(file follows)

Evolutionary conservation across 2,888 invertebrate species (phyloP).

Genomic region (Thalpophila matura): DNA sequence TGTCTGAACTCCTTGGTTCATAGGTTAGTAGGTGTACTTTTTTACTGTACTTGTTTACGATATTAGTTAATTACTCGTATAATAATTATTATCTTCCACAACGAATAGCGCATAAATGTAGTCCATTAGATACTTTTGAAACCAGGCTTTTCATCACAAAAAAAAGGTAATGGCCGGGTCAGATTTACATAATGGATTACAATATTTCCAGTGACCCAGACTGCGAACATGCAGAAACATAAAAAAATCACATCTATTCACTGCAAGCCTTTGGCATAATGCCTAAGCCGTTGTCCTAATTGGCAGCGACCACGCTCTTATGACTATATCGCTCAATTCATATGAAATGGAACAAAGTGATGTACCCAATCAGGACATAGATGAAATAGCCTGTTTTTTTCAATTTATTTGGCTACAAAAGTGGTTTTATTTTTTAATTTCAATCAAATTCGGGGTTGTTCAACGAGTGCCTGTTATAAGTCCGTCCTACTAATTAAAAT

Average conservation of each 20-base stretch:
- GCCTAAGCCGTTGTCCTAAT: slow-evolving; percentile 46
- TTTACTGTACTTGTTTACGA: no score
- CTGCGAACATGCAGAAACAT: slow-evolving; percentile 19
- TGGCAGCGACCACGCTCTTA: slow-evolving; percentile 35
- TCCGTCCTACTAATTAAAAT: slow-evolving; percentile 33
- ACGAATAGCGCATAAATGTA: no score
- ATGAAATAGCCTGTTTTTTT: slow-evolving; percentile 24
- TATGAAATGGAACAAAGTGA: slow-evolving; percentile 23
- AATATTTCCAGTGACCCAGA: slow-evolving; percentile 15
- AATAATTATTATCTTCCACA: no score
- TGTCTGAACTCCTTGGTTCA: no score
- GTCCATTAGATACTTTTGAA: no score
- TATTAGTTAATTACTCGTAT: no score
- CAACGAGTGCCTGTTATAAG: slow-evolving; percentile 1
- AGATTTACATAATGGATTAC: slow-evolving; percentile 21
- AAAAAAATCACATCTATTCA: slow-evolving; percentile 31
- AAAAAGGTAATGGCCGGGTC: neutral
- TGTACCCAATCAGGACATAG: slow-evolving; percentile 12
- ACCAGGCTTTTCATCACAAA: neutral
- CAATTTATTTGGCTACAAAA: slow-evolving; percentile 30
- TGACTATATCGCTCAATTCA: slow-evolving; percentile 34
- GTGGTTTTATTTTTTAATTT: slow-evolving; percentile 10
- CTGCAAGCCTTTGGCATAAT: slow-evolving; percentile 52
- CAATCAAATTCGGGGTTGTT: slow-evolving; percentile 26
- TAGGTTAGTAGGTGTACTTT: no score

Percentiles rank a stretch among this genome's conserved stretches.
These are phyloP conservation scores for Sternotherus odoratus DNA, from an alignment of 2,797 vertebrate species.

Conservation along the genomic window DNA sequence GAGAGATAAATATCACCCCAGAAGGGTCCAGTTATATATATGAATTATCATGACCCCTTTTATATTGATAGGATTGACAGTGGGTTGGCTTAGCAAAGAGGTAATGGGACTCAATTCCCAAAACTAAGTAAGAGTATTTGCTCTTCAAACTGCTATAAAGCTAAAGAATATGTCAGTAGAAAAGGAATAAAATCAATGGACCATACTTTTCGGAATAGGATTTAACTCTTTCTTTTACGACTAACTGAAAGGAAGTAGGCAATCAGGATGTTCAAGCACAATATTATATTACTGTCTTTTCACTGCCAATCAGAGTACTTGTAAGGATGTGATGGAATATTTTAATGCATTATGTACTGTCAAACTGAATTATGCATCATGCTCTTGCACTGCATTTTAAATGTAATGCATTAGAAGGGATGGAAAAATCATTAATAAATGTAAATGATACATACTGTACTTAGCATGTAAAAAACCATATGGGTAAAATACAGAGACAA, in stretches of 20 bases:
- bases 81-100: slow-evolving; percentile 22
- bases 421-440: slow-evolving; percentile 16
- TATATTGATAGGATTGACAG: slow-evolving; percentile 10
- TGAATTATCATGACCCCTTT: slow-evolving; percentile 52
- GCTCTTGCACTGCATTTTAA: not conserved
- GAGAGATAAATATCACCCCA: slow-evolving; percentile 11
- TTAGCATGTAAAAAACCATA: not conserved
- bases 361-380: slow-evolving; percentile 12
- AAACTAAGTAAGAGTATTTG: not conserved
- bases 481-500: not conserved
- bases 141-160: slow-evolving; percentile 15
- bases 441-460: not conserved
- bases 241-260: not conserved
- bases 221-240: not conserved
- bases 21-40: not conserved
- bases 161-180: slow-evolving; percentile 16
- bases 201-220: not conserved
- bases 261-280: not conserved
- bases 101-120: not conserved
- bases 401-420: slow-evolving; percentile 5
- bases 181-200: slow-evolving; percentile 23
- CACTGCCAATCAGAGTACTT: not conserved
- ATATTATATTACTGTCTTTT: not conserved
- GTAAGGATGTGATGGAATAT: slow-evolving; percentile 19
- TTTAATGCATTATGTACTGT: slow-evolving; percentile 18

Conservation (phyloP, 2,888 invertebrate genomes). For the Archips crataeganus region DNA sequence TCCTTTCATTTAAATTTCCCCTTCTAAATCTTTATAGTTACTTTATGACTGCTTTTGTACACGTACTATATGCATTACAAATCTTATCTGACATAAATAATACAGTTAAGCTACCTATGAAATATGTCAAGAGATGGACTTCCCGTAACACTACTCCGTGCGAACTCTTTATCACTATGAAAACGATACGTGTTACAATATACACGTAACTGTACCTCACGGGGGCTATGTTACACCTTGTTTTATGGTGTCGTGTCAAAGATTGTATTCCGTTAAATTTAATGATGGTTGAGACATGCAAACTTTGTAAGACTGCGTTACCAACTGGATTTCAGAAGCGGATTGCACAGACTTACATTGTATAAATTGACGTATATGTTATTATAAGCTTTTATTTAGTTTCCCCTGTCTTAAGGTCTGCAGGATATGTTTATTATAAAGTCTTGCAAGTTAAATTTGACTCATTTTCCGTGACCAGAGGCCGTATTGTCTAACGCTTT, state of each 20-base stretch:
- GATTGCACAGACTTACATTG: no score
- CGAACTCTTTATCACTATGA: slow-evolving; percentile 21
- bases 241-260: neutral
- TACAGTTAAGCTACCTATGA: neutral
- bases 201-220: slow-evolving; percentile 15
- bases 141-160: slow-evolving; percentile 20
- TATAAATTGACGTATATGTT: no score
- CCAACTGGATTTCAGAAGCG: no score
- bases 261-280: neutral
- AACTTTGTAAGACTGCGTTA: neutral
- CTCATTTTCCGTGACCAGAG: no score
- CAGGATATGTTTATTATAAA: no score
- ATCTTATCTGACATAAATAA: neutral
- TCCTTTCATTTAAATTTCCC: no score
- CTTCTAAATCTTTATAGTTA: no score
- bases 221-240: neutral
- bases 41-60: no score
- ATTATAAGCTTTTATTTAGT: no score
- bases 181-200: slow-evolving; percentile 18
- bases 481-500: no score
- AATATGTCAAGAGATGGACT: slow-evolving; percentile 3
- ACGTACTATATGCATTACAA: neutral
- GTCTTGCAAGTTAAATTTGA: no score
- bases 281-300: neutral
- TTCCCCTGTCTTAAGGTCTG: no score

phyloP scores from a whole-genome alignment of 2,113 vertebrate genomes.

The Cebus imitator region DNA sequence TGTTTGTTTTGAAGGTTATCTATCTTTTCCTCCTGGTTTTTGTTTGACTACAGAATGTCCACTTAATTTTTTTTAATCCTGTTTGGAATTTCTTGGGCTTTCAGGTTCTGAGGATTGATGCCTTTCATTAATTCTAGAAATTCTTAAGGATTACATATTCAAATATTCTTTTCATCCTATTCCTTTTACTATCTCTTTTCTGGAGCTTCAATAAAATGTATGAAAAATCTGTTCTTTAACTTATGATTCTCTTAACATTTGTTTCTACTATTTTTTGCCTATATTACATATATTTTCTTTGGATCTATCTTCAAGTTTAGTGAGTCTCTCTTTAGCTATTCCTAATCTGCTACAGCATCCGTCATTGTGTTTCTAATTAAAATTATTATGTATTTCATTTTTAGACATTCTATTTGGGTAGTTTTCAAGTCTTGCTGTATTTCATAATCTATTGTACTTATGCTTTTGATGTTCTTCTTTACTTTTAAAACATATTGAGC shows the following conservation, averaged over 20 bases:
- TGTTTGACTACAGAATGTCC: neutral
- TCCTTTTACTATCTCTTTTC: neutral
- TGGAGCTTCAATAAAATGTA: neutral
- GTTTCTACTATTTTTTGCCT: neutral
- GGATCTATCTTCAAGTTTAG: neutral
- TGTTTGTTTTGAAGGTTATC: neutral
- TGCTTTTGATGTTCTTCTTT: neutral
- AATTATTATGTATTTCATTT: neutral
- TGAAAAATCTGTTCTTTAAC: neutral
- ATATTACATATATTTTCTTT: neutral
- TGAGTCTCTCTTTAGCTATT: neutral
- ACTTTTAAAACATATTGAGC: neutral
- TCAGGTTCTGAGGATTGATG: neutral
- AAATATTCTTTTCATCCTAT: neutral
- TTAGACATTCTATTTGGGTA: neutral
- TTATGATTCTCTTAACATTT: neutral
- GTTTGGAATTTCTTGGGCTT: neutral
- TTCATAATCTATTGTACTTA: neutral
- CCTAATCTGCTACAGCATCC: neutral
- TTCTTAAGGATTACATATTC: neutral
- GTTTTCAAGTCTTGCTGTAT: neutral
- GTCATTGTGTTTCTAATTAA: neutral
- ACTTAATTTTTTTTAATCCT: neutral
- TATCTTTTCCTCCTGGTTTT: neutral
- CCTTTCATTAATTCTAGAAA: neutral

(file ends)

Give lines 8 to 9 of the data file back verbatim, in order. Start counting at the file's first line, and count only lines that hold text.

- TCCGTCCTACTAATTAAAAT: slow-evolving; percentile 33
- ACGAATAGCGCATAAATGTA: no score